Sean Kilpatrick shot just 39.8 from the field and 30.7 percent from the arc last season. (William Streicher/Icon SMI)
It’s hard to miss Sean Kilpatrick on the court. His uncommon size for a guard -- a full 6-foot-4 and 220 solid pounds -- makes you take notice, but it’s his presence, his all-business demeanor, that most clearly defines Cincinnati’s fifth-year senior. When you watch the Bearcats, you watch Kilpatrick, and it wasn’t any different last week at the World University Games trials, where even when surrounded by elite college talent, Kilpatrick clearly stood out.
Kilpatrick made the cut for the final 12-man roster that leaves Monday for the tournament in Russia, an event which should be a strong springboard for Kilpatrick’s final college campaign. A possible draft pick last year even with suspect shooting marks, Kilpatrick wanted to come back to what will be a relatively inexperienced Cincinnati team to keep refining himself and his game.
“That’s something I really wanted to do was mature my mental [approach],” Kilpatrick said last week after a trials practice in Colorado Springs. “... I really wanted to come back and mature myself. I know that I’m a lot older than the guys on my team, but I can always sit here and keep learning the game, especially at this stage, at the collegiate level.”
With the departures of second- and third-leading scorers Cashmere Wright and JaQuan Parker, the Bearcats don’t have a returning player besides Kilpatrick who averaged even six points a game last season. Between an impressive freshmen class and some of the last year’s returnees, Cincinnati will have to find some scoring options to support Kilpatrick, who was far from efficient himself last season.
To that end, head coach Mick Cronin is actually pleased that Kilpatrick won’t be around for the summer in Cincinnati, so some of the others on the roster can start growing outside of his ample shadow.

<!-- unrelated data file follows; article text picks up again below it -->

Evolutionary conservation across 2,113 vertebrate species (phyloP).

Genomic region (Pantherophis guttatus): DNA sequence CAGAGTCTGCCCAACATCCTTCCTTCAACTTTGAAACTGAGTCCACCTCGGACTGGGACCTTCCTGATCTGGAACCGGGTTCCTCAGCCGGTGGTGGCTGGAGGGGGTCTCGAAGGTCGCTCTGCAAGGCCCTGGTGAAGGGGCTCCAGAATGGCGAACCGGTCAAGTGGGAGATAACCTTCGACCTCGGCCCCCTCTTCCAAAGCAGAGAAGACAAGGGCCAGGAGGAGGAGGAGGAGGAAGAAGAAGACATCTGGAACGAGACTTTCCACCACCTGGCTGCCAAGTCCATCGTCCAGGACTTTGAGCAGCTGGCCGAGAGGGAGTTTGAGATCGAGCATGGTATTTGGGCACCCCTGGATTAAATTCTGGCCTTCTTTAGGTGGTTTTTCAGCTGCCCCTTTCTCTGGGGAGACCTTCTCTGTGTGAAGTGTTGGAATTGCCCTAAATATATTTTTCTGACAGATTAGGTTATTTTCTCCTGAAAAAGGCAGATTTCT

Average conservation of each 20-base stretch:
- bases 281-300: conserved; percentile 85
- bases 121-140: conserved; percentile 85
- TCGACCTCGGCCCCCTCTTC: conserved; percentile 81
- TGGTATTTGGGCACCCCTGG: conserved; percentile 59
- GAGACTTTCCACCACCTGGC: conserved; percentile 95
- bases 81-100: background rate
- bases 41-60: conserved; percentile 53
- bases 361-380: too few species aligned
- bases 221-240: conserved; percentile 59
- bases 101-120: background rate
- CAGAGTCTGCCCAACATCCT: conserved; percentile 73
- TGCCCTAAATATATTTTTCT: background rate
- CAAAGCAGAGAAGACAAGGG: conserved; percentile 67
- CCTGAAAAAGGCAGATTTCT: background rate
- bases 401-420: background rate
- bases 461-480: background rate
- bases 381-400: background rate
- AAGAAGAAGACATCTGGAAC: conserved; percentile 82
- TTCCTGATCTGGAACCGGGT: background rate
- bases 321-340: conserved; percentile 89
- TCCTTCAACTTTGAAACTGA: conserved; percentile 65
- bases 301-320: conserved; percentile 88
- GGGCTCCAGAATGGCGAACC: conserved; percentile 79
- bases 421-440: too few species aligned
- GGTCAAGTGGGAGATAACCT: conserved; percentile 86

“It’s good that he’s not here because he’s such a strong leader,” Cronin said Monday morning. “it’s given me the opportunity to have other guys step up and show leadership and organize summer workouts.”
“Some of the other guys [haven’t] ever been asked to do those things,” he added. “They just followed SK and Cashmere Wright.”
As much as the other Bearcats mature and fill in behind Kilpatrick, it’s hard to imagine the team having success -- even in the moderately more forgiving American Athletic Conference -- without Kilpatrick having a big season. Kilpatrick is going to have to juggle the need to be the primary scorer with making better decisions than he did last season, when he shot just 39.8 percent from the field and 30.7 percent from the arc after hitting 37 percent from that range in each of his first two seasons.
That could be challenging, as Kilpatrick’s pro aspirations will be as a shooting guard, and he needs to be able to show he can make shots. He also will be, by far, the most experienced option when the season opens, so at least during the opening stage of the season, Kilpatrick will have to balance what’s best for the team and what’s potentially best for him.
Cronin doesn’t believe his senior will have trouble balancing and distinguishing between the two, noting that Kilpatrick realizes that his dicey percentages from last season were a red flag in terms of declaring for the draft.
“It’s not about shots, it’s about percentage,” Cronin said. “Anybody can score if they shoot enough. He has to impact winning and make the right play. When he’s at his best and getting good shots and getting to the foul line, he’ll make it easier for his teammates.”
Kilpatrick agrees with his coach, noting last week that he’s very aware of his need for better shot selection this season and also has been working on developing his left hand so he can better vary his attack. Being a possible national standout, though, hasn’t changed the underrecruited guard who was convinced to redshirt four years ago after a standout career at White Plains (N.Y.) H.S. He still comes to the court with the same approach and the same willingness to learn, which is highly appreciated by the coach who will need that from his senior.
The learning curve may be a little more pronounced this season than in past years and not just because of the experience level of the roster. Because Cincinnati doesn’t have the RPI heft of the old Big East to rely on anymore, the Bearcats have had to amp up their nonconference schedule this season. There will be more tests early, including a game with N.C. State, the Jimmy V Classic against Pitt, and a trip to New Mexico, so the days of Cincinnati solely walking over a bunch of guarantee-game foes at home in nonconference play are ending.
It’s at times like that when Cronin won’t mind Kilpatrick’s leadership kicking into high gear.
“It’s a great thing to have a guy [like that],” Cronin said. “So many kids are caught up in themselves and their plight to make the NBA, it’s a luxury to have a guy who’s focused on winning.”